A field of five candidates will run for three Princeton school board seats

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Five candidates, including two incumbent school board members, turned in nominating petitions to run for three open seats on the Princeton Public Schools Board of Education by the July 31 deadline.

Incumbent school board members Beth Behrend and Michele Tuck-Ponder are being challenged by Adam Bierman, Eleanor Hubbard and Rene Obregon Jr. School board member Jean Durbin is not seeking re-election in the Nov. 7 election.

The term is for three years.

Behrend is seeking her third term on the school board. She is a retired corporate attorney. The youngest of her three children will be a senior at Princeton High School.

She served as the school board president from 2019 to 2021. She is the co-chair of the school board’s Policy and Long-term Facilities Planning committees. She also serves on the Operations Committee.

Behrend said she is seeking a third term to ensure that the children continue to enjoy the benefits and opportunities offered by the Princeton Public Schools for years to come.

“Public education is essential to our democracy. Stewarding and improving our public schools to better serve every child’s needs is challenging but deeply rewarding work,” she said.

Behrend said that during her six years on the school board, she helped to recruit transformative educators, initiated free pre-Kindergarten and supported vulnerable learners.

She also focused on strengthening the budget, improving school facilities and planning for future enrollment, all while promoting academic excellence and opportunity for all students.

“I would like to build on this positive momentum to make our top-ranked public schools even better for our kids,” Behrend said.

Bierman is a social studies teacher at the state Division of Children and Families’ Mercer – Project TEACH, which is an alternative school for expectant teens. It provides them with specialized academic instruction, life and parenting skills and career guidance.

Bierman, who does not have children in the school district, is making his second run for school board. He said he placed fourth out of eight candidates in the 2020 school board election.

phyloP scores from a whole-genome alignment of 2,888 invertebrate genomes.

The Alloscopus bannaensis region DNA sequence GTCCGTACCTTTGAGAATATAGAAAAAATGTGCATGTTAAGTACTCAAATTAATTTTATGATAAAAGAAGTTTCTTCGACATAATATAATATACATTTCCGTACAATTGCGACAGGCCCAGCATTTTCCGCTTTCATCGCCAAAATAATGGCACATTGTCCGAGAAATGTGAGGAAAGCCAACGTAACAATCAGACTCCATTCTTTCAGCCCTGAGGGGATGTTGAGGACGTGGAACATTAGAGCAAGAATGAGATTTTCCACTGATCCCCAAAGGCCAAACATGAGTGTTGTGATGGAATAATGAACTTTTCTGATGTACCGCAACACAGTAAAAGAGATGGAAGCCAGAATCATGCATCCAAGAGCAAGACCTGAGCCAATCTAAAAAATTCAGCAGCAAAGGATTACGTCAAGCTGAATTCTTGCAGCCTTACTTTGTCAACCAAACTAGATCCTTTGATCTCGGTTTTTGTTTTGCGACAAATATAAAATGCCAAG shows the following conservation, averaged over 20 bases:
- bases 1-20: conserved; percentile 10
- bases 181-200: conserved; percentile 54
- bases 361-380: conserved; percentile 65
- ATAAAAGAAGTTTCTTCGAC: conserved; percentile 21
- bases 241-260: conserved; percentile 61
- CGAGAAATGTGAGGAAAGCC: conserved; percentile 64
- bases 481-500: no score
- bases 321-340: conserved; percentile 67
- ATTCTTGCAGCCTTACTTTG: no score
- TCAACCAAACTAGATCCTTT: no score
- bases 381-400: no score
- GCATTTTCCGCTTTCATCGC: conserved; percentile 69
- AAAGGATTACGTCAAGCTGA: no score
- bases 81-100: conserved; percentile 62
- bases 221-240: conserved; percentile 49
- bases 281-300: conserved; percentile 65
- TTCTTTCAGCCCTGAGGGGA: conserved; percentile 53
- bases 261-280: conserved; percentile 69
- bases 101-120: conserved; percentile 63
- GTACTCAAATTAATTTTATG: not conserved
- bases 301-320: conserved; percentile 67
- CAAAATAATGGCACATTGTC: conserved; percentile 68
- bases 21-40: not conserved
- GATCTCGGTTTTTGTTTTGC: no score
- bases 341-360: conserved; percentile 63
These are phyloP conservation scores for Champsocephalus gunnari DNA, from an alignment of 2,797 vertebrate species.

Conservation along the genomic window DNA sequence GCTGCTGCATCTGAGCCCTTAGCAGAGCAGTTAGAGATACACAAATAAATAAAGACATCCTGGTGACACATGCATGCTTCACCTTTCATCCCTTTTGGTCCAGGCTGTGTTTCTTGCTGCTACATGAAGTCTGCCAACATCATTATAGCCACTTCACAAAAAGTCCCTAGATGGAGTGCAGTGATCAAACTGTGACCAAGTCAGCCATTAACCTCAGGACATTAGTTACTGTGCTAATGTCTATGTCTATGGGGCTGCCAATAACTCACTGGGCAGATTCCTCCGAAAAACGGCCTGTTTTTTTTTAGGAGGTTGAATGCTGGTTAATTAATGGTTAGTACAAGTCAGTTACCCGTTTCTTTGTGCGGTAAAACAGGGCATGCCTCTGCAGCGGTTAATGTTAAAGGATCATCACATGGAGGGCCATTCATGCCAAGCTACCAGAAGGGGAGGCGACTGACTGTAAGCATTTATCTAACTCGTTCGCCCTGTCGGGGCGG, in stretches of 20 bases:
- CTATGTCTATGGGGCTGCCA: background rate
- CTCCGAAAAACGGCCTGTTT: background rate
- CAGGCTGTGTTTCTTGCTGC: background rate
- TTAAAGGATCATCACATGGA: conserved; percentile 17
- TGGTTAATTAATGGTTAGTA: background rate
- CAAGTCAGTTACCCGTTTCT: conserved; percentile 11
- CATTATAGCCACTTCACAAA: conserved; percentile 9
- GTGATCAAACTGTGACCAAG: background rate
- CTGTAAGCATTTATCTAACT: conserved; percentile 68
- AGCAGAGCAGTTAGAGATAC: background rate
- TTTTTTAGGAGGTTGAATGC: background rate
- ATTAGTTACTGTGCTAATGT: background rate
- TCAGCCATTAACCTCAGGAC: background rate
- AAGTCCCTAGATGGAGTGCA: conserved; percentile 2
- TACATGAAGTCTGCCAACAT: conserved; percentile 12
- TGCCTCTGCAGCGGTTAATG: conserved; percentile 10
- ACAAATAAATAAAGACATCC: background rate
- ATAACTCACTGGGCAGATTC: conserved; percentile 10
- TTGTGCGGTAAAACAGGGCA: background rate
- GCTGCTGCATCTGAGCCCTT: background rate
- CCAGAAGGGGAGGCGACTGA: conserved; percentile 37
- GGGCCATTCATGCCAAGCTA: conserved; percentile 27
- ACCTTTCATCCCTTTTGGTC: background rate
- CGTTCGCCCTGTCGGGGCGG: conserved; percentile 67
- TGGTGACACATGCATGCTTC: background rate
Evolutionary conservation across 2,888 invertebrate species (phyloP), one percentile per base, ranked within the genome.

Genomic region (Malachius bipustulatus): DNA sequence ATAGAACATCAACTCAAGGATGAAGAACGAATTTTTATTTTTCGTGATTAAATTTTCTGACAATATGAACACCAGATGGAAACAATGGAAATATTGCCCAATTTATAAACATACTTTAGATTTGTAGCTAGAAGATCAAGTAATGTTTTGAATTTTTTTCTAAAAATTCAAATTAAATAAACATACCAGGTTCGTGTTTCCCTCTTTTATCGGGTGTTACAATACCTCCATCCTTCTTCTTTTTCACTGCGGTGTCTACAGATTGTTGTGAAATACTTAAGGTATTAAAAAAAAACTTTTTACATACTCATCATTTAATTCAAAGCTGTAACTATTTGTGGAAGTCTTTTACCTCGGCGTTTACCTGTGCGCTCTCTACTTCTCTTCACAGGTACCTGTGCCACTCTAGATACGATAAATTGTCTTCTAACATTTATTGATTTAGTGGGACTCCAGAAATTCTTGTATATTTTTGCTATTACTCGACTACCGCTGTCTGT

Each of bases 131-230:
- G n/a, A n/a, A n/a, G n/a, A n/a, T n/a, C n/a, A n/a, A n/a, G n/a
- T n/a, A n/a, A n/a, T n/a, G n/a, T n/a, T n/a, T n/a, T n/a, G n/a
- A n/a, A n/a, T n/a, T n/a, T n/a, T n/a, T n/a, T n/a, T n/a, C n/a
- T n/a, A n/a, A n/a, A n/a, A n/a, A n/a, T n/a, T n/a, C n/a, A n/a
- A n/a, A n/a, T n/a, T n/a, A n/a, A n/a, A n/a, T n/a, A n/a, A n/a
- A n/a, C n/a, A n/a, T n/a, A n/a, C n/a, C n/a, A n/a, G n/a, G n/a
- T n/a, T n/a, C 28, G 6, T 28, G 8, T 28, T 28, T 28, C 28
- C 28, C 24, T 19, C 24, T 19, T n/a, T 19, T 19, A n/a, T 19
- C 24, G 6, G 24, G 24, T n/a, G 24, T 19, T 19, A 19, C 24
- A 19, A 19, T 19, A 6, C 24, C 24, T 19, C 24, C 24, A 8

Bierman grew up in Princeton and graduated from Princeton High School. His mother taught in the then-Princeton Regional School District and his father served on the school board, including a stint as its president.

He said he is running for school board because while the administration has done some things well, such as the pre-Kindergarten and elementary school programs, he has questions and concerns about the current school board and administration.

Noting that he was involved in the latest strategic plan review, he questioned its relevance to concrete issues such as the status of the latest referendum to repair the school buildings.

Bierman also pointed to the recent firing of former Princeton High School Principal Frank Chmiel and how it was handled. The result is litigation and more educational distractions, he said.

Hubbard is a former Princeton University professor and also taught elementary school in the South Bronx, N.Y. She served as a trustee and board president of the University NOW nursery school, which is affiliated with Princeton University.

Hubbard’s three children are enrolled in the school district. Two children attend the Riverside School and one attends the Princeton Middle School.

Hubbard said she is running for the school board because “high quality public education is critical for the well-being and advancement of individual students and society at large.”

“I like to think that I would bring a few different, useful qualities to the table if I am elected. I am the only parent of younger children in the race, which gives me a unique perspective as well as ‘skin in the game,”’ Hubbard said.

Having taught and advised students at the college level has given her an understanding of what challenges Princeton High School students need to prepare for, Hubbard said.

She said she would like to promote effective and positive leadership, good governance and sound judgment in the district so that it can focus its limited resources on students’ diverse needs now and in the future.

Obregon is the CEO of Numis Securities, Inc., which is the U.S. arm of a United Kingdom bank in New York City.

His two sons – one a rising sophomore and the other a rising junior at Princeton High School – attended the Johnson Park School and the Princeton Middle School.

“I believe a strong education is vital for the future career development of all Princeton Public Schools graduates,” Obregon said. “Where achievement gaps exist, our focus should be on helping those students to bridge the gap.”

Obregon said prudent forecasting and planning is vital to ensure that the Princeton Public Schools is a good steward of property owners’ tax dollars as it manages the pulling forces of growing enrollment and maintaining its high educational standards.

“I have the background in finance, consensus-building and team-building and the desire to work constructively to move the school district forward,” he said.

Obregon pledged to listen and engage with all constituents and to be transparent on all issues. He said he is looking forward to engaging with the community to discuss and address the issues at hand.

Tuck-Ponder could not be reached for comment.